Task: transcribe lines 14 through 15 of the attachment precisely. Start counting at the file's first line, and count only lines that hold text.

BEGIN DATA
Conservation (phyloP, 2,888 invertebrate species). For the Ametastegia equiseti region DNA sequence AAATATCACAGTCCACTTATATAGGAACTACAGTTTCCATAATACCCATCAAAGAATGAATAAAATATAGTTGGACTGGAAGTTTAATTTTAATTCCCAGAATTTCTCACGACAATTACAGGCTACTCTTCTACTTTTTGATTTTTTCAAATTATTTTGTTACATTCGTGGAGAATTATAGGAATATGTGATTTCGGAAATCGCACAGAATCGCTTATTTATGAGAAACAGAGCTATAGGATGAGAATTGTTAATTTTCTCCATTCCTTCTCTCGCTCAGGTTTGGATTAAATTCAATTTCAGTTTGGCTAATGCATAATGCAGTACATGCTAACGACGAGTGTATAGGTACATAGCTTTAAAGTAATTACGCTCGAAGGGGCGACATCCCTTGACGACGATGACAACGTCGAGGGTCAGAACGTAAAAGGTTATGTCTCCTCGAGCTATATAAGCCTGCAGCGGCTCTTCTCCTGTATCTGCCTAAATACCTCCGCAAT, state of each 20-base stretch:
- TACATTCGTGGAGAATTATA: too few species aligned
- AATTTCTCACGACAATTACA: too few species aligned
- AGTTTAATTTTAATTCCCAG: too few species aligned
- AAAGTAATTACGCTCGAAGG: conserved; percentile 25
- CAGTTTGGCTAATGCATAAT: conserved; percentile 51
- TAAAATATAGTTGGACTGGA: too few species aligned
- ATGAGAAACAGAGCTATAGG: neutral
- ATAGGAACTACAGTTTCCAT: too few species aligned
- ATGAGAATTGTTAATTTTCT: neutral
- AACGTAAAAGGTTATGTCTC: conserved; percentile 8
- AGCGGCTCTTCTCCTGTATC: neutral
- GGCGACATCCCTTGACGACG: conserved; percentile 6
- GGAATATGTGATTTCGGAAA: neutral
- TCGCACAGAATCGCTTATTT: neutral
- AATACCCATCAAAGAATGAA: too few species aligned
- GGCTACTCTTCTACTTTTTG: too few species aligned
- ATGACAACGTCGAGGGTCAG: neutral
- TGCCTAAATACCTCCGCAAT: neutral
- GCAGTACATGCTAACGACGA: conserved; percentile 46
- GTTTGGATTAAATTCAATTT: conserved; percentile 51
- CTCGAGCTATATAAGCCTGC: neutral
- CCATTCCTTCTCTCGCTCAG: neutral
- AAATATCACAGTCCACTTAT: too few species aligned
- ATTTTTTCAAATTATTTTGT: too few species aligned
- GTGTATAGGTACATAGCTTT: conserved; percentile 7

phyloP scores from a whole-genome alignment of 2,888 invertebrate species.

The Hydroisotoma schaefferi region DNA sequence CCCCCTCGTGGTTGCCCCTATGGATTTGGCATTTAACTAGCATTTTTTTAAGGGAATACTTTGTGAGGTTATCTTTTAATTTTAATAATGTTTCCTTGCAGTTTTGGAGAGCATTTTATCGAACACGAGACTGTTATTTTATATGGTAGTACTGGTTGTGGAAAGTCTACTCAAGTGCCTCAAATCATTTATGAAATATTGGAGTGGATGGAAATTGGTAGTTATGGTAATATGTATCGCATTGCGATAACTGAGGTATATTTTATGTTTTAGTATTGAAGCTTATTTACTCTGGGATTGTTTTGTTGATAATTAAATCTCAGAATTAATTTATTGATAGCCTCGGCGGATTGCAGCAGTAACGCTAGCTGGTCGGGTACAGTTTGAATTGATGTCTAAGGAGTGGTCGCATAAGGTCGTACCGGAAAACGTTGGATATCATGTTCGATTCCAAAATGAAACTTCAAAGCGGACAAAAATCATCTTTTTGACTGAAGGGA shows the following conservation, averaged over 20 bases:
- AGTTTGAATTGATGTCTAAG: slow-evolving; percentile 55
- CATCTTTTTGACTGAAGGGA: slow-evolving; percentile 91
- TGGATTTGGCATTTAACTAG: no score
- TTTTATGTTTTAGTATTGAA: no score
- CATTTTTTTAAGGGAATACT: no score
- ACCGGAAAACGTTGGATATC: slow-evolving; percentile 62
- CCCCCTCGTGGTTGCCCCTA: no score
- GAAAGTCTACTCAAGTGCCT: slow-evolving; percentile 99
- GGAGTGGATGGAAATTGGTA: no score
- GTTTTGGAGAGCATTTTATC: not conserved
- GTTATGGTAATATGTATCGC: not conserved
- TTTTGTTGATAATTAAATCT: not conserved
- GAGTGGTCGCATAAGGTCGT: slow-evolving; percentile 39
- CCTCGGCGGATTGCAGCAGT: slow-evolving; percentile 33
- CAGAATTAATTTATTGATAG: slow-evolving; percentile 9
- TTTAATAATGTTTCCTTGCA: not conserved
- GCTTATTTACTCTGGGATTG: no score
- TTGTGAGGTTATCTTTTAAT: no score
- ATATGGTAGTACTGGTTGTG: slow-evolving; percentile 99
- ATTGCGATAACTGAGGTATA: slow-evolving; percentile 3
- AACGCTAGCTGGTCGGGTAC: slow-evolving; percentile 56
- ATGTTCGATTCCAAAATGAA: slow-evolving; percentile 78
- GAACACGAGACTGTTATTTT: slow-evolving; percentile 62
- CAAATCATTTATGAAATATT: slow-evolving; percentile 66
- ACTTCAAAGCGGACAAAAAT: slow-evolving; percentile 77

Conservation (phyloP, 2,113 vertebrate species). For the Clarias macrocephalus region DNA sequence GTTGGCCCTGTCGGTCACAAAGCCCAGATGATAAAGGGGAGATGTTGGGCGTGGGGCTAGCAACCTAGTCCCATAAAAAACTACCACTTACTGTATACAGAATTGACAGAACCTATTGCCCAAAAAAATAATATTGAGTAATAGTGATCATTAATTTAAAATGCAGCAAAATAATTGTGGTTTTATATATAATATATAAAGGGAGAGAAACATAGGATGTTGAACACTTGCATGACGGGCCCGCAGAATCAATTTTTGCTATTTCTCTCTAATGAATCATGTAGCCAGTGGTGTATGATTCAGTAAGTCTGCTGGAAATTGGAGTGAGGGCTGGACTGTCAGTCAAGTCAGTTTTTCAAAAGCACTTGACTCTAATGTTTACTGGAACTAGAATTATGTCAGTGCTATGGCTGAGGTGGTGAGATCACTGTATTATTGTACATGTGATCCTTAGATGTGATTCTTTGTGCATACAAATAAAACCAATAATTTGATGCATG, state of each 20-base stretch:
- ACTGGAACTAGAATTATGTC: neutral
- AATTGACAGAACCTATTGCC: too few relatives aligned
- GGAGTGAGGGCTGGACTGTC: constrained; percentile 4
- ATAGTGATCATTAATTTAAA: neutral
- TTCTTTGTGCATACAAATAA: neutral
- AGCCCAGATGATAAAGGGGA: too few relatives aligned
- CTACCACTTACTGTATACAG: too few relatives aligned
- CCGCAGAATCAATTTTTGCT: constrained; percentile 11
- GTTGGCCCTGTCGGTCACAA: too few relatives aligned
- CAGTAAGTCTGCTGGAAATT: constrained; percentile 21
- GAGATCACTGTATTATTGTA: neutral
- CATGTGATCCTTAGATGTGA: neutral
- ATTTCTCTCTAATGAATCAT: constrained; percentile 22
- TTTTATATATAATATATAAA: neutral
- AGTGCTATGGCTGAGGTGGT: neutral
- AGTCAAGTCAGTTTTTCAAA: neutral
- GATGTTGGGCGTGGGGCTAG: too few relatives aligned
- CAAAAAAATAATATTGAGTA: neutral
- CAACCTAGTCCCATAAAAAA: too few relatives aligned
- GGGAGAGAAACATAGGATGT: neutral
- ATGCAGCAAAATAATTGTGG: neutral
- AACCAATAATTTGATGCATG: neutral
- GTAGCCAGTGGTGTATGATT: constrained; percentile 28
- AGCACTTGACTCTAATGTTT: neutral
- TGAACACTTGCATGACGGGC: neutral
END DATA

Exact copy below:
- GGAATATGTGATTTCGGAAA: neutral
- TCGCACAGAATCGCTTATTT: neutral